A change in perspective that heals

After today’s contributor burned her hand, a sincere desire to understand how prayer heals led to quick and complete freedom from pain.

Christian Science Perspective audio edition
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Can changing our perspective change our experience? An incident a few years ago showed me just how powerful a shift in thought can be.

While cooking one evening, I badly burned my hand when hot liquefied sugar was accidentally poured over it. The pain was extreme, but when I put my hand in cold water I got some relief. However, I woke during the night in throbbing pain, and I was pretty scared. I turned to my husband, a physician, but he was sleeping so soundly I just didn’t have the heart to wake him.

It was then that I recalled testimonies of healing I’d been reading in a weekly magazine called the Christian Science Sentinel. At the time, both my husband and I worked in the medical field, and because we were in the “healing” business, a relative had given us a subscription. Each issue had inspirational articles and testimonies of spiritual healing, in which contributors related a real-life problem, shared how they had prayed to God, and then told how they had been healed. Wow! I had read a number of these testimonies, and they were pretty amazing to me.

So I wondered, right in the midst of this physical pain: How did these people pray? What would one ask or know of God that would result in healing as these testifiers wrote about? You could say that, at that moment, I turned wholeheartedly to God to consider something I’d never known before.

This sincere yearning immediately and completely freed me from the throbbing pain. There was no gradual receding of it; there was simply no more pain. I would not have believed it had I not experienced it.

The desire to understand how this had come about led me to dive into the foundational ideas of Christian Science, which is based on the Bible and explained in “Science and Health with Key to the Scriptures,” by Mary Baker Eddy, the discoverer of Christian Science. I began to see parallels to my experience, such as in the Bible where Moses turned aside to examine a bush that was on fire but not disintegrating (see Exodus 3:1-4). His curiosity about this seeming impossibility heightened his receptivity to God, which ultimately enabled him, and the children of Israel he led, to tangibly experience God’s care during their long-drawn-out exodus from Egypt.

I was also struck by a statement from the prophet Isaiah. He said: “Look unto me, and be ye saved, all the ends of the earth: for I am God, and there is none else” (Isaiah 45:22). I saw that all the healings that Christ Jesus performed, as shared in the New Testament, were done on that basis.

Science and Health explains: “Look away from the body into Truth and Love, the Principle of all happiness, harmony, and immortality. Hold thought steadfastly to the enduring, the good, and the true, and you will bring these into your experience proportionably to their occupancy of your thoughts” (p. 261). Truth, Love, and Principle are capitalized here as synonyms for God, who cares for each of us, His spiritual offspring.

Looking back on my experience, I see that just opening my thought to God was itself a simple prayer to understand or know more about God. This prayer was answered – and I didn’t even realize I had been praying!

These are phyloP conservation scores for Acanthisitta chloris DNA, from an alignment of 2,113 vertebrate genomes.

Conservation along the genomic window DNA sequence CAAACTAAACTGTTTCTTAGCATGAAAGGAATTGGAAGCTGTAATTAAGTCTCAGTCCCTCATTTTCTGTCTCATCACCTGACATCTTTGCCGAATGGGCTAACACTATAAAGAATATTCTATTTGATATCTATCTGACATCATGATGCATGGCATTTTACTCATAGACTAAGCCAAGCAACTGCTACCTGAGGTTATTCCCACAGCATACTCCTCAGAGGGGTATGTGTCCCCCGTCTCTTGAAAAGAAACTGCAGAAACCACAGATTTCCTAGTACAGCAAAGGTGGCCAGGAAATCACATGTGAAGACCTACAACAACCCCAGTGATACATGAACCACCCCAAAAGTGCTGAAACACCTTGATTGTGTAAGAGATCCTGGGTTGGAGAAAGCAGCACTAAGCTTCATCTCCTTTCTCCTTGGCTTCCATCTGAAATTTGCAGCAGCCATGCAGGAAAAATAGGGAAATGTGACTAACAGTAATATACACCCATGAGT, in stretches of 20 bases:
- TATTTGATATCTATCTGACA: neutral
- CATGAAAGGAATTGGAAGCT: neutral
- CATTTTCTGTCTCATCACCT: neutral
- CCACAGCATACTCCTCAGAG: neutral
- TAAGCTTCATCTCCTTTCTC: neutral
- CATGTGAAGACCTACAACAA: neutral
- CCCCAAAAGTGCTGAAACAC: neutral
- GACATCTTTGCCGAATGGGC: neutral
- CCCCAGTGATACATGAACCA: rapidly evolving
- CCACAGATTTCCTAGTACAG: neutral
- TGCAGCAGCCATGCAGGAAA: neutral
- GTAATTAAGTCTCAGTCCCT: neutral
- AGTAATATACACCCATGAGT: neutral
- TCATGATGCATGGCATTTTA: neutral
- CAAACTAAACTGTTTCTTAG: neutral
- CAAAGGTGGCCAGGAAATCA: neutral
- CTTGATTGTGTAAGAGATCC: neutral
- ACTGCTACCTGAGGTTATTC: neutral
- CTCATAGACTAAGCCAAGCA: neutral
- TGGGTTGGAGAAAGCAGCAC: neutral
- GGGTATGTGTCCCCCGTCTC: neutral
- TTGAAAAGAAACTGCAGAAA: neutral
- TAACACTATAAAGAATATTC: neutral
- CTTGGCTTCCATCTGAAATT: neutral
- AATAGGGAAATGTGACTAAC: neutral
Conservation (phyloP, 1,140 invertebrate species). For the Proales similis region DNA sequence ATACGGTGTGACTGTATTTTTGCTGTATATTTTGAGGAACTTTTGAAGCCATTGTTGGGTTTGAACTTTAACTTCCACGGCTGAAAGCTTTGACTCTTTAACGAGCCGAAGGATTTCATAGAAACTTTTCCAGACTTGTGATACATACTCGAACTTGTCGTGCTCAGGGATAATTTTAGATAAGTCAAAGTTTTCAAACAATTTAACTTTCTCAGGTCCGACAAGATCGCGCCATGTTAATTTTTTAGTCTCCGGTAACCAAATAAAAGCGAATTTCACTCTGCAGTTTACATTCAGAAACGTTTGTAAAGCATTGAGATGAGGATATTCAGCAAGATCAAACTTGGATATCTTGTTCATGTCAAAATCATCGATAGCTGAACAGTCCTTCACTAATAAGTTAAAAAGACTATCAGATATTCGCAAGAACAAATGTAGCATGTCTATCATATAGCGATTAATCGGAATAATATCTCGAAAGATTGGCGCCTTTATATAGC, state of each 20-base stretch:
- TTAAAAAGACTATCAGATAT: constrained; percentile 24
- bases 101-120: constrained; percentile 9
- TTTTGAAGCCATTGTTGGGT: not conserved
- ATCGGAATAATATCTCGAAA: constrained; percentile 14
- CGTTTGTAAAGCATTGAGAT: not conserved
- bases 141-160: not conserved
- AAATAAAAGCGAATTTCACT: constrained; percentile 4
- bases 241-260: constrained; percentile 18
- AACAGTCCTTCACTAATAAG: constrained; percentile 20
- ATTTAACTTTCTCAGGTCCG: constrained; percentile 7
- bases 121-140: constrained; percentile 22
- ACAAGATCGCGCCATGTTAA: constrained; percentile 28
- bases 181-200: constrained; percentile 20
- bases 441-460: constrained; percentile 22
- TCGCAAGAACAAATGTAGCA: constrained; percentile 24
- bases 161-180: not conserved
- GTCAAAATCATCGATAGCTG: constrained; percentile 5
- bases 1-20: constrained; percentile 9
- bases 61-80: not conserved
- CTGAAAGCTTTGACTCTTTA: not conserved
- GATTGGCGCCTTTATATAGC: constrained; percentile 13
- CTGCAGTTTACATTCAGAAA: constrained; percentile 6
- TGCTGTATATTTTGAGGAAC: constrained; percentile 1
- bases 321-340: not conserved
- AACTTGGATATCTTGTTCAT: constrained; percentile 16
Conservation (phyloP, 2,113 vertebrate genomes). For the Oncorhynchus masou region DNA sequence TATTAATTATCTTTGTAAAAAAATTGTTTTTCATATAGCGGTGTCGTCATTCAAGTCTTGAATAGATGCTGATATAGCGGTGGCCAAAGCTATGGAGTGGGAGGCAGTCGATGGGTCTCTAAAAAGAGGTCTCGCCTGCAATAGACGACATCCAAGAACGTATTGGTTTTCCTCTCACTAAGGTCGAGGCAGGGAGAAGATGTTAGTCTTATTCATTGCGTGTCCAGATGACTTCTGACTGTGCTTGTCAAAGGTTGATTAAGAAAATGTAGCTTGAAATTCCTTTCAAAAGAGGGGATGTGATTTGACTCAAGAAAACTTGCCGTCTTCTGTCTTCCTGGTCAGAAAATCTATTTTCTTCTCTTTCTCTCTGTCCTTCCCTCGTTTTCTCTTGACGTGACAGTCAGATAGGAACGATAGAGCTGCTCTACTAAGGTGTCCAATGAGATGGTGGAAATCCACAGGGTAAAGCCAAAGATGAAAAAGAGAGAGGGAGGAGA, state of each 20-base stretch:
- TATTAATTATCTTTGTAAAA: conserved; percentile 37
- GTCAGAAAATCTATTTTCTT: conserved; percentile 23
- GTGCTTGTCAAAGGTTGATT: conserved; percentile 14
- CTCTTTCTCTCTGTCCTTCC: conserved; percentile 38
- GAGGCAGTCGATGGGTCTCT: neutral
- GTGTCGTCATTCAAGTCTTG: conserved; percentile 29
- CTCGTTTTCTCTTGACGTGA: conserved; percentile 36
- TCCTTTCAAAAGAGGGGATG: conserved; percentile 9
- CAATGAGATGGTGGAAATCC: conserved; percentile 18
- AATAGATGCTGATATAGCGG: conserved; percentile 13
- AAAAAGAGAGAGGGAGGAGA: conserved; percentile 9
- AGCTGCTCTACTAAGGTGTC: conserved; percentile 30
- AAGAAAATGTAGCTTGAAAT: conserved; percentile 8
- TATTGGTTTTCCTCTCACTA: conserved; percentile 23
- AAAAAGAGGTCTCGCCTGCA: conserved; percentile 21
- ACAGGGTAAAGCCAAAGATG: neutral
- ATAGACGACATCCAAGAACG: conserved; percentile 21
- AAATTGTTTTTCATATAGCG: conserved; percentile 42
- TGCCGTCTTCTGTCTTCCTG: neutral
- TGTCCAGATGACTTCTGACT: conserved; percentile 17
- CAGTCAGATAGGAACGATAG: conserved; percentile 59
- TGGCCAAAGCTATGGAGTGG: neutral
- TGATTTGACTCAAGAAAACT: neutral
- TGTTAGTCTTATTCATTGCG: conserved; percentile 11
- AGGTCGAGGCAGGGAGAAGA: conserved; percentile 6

Since then, through my practice of Christian Science, I’ve come to see that the true identity of each of us is spiritual, in perfect harmony with the all-good God, divine Spirit. Mentally turning away from the contrary mortal picture of ourselves and others to behold what God has created, to consider a more spiritual sense of life, has a healing effect. Science and Health says it this way on its opening page: “To those leaning on the sustaining infinite, to-day is big with blessings” (p. vii). I have found there’s nothing to lose and all to gain by doing just that!

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Dear Reader,

About a year ago, I happened upon this statement about the Monitor in the Harvard Business Review – under the charming heading of “do things that don’t interest you”:

“Many things that end up” being meaningful, writes social scientist Joseph Grenny, “have come from conference workshops, articles, or online videos that began as a chore and ended with an insight. My work in Kenya, for example, was heavily influenced by a Christian Science Monitor article I had forced myself to read 10 years earlier. Sometimes, we call things ‘boring’ simply because they lie outside the box we are currently in.”

If you were to come up with a punchline to a joke about the Monitor, that would probably be it. We’re seen as being global, fair, insightful, and perhaps a bit too earnest. We’re the bran muffin of journalism.

But you know what? We change lives. And I’m going to argue that we change lives precisely because we force open that too-small box that most human beings think they live in.

The Monitor is a peculiar little publication that’s hard for the world to figure out. We’re run by a church, but we’re not only for church members and we’re not about converting people. We’re known as being fair even as the world becomes as polarized as at any time since the newspaper’s founding in 1908.

We have a mission beyond circulation, we want to bridge divides. We’re about kicking down the door of thought everywhere and saying, “You are bigger and more capable than you realize. And we can prove it.”

If you’re looking for bran muffin journalism, you can subscribe to the Monitor for $15. You’ll get the Monitor Weekly magazine, the Monitor Daily email, and unlimited access to CSMonitor.com.

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